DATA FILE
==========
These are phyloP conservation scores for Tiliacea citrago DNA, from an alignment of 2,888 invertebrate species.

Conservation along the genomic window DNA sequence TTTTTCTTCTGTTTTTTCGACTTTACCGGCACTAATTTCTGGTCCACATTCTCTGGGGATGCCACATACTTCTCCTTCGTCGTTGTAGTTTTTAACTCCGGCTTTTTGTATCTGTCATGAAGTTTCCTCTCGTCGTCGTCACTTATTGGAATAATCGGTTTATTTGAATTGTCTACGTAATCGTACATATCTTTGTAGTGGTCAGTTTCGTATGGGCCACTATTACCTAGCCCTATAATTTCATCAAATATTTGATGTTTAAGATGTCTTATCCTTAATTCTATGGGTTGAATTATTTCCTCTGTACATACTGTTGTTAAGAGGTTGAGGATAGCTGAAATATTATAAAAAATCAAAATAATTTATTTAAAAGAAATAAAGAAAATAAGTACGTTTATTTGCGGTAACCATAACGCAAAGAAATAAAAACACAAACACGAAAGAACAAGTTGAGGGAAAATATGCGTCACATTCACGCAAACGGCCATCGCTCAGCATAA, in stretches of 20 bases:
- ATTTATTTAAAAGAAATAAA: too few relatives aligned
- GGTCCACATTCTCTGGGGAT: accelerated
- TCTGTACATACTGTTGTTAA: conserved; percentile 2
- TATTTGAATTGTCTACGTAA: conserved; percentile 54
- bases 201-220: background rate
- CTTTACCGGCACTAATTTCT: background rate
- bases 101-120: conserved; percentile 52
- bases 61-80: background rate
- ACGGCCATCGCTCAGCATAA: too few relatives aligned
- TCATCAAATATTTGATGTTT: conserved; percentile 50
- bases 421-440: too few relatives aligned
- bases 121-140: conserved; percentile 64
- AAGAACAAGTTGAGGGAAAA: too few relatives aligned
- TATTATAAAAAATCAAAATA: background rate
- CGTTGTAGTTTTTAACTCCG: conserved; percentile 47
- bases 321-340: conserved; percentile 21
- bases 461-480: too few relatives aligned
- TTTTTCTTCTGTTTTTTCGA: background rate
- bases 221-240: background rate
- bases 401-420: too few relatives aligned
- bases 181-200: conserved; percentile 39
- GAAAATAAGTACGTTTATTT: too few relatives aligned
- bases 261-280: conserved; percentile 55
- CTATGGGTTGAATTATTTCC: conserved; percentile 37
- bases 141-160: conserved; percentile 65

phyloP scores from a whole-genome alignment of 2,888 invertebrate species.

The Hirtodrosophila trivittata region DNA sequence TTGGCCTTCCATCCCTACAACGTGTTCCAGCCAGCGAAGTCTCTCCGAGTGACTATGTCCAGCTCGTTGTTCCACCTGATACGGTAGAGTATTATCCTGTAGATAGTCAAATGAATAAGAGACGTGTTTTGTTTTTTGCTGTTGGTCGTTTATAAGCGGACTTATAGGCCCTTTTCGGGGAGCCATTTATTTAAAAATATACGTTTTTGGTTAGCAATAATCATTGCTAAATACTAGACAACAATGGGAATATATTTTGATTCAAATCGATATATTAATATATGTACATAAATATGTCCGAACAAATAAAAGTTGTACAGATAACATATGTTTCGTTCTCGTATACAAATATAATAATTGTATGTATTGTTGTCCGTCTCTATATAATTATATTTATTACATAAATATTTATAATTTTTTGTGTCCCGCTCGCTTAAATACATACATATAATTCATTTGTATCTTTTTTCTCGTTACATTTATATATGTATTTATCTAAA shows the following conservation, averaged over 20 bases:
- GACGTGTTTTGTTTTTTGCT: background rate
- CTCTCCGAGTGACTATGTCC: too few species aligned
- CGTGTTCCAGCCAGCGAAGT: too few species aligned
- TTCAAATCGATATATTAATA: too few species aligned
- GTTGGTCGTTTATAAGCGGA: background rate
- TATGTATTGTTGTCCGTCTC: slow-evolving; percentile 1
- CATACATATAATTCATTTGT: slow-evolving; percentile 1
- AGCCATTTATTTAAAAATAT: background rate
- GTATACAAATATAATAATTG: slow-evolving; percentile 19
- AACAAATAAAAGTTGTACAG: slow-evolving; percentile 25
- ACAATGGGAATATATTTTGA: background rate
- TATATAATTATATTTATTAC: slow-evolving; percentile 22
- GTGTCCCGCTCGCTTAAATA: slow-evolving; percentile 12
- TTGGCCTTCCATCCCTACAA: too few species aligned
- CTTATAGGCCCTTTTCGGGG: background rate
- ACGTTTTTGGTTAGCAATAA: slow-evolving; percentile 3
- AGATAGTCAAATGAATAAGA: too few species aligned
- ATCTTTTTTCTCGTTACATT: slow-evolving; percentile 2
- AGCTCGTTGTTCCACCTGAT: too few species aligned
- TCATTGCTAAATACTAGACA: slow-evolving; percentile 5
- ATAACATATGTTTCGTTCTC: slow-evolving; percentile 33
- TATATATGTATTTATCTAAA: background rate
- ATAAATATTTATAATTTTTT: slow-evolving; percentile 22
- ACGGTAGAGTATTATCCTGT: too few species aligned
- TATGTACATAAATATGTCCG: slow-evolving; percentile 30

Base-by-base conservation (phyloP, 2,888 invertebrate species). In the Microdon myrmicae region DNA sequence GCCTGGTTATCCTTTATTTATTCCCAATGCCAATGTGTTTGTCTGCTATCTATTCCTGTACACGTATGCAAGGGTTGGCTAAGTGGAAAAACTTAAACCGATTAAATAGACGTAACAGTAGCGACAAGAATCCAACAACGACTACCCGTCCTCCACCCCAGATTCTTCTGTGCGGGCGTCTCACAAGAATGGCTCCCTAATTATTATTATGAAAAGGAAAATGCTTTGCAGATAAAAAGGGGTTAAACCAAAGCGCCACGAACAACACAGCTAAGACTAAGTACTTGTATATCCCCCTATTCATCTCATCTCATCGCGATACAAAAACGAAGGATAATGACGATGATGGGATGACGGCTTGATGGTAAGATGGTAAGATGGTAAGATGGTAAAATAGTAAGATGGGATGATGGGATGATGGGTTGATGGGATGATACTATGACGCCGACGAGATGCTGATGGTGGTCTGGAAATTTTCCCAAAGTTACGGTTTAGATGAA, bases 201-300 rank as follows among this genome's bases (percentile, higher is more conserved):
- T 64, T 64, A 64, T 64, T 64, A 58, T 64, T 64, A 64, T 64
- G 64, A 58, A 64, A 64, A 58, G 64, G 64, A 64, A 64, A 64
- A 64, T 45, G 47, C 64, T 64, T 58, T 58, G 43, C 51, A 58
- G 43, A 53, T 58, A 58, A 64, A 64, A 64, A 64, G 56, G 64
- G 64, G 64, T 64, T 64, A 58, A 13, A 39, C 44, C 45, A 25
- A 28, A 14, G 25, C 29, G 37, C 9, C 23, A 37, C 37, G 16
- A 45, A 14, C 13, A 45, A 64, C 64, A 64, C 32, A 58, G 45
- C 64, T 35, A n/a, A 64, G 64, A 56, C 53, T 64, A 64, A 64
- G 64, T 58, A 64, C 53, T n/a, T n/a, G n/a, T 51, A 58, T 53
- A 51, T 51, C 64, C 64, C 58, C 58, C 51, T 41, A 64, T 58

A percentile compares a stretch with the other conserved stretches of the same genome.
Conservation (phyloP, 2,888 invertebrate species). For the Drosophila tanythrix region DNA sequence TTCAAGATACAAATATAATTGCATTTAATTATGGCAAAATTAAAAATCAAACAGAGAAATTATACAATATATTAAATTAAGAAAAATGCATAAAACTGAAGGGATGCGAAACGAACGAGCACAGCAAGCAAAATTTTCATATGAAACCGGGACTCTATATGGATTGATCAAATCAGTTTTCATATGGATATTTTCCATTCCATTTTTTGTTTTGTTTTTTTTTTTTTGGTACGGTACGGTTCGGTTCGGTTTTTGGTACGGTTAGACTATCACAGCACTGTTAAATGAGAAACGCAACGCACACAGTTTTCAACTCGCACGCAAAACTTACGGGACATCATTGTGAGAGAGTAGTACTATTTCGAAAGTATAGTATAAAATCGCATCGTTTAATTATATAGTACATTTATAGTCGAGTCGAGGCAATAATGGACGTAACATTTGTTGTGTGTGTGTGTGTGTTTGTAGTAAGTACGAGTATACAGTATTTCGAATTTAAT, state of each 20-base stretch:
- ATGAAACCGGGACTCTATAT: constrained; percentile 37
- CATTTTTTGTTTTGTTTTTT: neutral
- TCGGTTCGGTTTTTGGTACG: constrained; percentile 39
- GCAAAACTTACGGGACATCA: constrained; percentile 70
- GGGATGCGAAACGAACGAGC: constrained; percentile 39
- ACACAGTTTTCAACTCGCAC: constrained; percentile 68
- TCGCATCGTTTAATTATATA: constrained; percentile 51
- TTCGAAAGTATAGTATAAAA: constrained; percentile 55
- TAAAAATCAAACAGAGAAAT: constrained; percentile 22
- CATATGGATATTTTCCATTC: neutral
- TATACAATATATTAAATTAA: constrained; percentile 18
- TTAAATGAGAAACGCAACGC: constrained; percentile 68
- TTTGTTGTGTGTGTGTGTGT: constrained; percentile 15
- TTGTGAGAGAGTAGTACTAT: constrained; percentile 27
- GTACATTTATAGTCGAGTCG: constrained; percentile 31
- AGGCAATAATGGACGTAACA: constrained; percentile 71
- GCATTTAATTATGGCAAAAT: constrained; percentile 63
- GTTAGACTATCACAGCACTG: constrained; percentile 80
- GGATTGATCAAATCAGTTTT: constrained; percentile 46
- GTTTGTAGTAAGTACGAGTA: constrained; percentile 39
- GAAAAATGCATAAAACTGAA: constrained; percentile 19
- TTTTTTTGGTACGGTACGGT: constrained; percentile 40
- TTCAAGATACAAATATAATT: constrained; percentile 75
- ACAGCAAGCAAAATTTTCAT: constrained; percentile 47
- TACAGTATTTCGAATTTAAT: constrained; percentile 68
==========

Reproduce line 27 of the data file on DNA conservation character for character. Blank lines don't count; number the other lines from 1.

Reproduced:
- bases 141-160: conserved; percentile 65